RBI may have softened stand on 4% inflation target to kickstart economy
Reserve Bank of India's (RBI) Monetary Policy Committee (MPC) has decided to cut repo rate by 25 basis points giving the markets and India Inc a reason to cheer.
Industry body FICCI's president Harshavardhan Neotia said, “RBI’s move to cut the repo rate is welcome and is very timely. We hope that going ahead this would translate into a greater pass through by the Banks and would yield into further lowering of lending rates”. Rana Kapoor, MD and CEO, Yes Bank, too, echoed the sentiments and said, "Today’s rate cut will boost sentiment and contribute towards reinvigorating growth impulses in the infrastructure, construction & manufacturing sectors. Backed by a healthy set of domestic macros and sustained global deflation, I expect 75 bps further easing in the coming months."
Shanti Ekambaram, President – Consumer Banking, Kotak Mahindra Bank said, “The first MPC meeting announced a repo rate cut of 25 best, has been as per expectations, in-line with the softening of inflation. The normal monsoon and record agricultural sowing have softened food prices, indicating that inflation will be on the desired trajectory. Monetary policy stance remains accommodative. It is likely to be data driven on inflation, with caution on the impact of 7th pay commission.
In August this year, India adopted a monetary policy framework to focus on macroeconomic stability to boost growth. The framework laid down an inflation target of 4% for the next five years, plus or minus 2%.
RBI, in a statement said, "The decision of the MPC is consistent with an accommodative stance of monetary policy in consonance with the objective of achieving consumer price index (CPI) inflation at 5% by Q4 of 2016-17 and the medium-term target of 4% within a band of +/- 2%, while supporting growth."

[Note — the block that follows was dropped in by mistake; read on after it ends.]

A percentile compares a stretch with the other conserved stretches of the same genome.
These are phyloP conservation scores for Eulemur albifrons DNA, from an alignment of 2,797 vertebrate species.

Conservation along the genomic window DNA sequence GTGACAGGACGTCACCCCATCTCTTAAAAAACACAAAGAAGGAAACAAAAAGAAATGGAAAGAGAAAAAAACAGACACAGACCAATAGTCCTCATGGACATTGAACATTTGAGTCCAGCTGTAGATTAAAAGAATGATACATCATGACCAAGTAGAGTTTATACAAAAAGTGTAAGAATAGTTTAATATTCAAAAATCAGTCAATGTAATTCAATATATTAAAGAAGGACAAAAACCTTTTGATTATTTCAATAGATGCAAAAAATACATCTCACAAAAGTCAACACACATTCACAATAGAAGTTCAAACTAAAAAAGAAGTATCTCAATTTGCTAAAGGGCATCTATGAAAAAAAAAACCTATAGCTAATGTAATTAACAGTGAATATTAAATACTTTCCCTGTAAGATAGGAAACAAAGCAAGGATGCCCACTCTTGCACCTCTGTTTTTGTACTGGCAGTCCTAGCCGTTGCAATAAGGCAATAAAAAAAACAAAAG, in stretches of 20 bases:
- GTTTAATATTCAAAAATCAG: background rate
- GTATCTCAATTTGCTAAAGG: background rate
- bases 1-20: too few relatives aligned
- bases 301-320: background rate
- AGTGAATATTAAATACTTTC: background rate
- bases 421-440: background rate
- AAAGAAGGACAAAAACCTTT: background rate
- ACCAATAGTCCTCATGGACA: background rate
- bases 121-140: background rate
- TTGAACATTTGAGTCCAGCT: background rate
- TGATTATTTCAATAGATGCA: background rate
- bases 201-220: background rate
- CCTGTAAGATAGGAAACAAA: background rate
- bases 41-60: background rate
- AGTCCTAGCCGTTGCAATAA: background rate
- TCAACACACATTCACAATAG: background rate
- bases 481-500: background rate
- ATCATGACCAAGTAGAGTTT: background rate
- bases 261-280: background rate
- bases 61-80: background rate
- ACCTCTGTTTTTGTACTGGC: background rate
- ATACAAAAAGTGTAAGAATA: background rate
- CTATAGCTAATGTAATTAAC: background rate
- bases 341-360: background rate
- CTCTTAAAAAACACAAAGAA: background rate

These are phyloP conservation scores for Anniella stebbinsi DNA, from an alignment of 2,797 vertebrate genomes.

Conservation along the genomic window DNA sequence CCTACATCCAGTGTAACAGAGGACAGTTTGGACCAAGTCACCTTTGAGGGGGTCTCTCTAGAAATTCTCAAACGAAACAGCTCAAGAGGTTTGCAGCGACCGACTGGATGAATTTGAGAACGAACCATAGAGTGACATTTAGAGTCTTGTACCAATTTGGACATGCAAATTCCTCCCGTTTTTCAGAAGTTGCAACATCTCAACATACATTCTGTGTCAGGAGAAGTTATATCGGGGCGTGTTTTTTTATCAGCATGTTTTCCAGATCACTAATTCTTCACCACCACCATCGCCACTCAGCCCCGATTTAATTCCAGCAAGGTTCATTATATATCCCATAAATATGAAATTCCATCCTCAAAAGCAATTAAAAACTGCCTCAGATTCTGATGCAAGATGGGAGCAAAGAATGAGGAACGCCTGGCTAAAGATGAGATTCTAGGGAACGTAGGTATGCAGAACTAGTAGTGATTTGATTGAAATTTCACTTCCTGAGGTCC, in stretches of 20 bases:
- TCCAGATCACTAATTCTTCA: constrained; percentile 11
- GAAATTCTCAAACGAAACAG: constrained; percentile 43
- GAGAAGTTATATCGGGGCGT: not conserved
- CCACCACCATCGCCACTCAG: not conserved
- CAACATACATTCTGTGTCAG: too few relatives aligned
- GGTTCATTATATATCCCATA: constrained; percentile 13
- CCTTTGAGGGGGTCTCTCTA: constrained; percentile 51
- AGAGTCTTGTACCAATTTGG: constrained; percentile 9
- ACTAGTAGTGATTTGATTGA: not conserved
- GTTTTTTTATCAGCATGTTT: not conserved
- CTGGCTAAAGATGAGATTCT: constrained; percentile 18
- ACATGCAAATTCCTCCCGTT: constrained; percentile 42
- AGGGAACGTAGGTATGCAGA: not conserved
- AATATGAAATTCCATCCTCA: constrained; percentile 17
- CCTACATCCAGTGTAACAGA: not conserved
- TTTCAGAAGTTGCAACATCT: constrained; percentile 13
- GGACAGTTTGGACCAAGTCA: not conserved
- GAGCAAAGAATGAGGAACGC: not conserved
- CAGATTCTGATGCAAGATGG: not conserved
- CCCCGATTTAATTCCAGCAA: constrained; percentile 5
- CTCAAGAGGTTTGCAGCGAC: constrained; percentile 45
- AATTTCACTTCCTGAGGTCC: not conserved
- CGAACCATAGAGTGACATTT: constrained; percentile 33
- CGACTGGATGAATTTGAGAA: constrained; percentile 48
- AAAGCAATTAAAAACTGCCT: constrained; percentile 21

However, a look at the fourth bi-monthly monetary policy statement shows that inflation target may just be out of reach for RBI to tackle. RBI said, "While the second round impact of the 7th CPC award in the form of salaries and pensions is incorporated in the baseline forecasts, the effect of house rent allowances (HRA) is not, since its implementation was deferred, pending a review. As and when the revised allowances are awarded, they will have a direct impact on headline CPI inflation through an increase in housing inflation (house rents have a weight of 9.5% in the CPI). In addition, indirect effects could arise through inflation expectations. Assuming that (a) the revised allowances are implemented from early 2017, (b) the increase proposed by the 7th CPC is retained, and (c) state governments implement a similar order of increase in allowances with a lag of one quarter, headline CPI inflation in 2017-18 could be 100-150 bps above the baseline. The impact on inflation is expected to persist for 6-8 quarters, with the peak effect occurring at around 3-4 quarters following the implementation."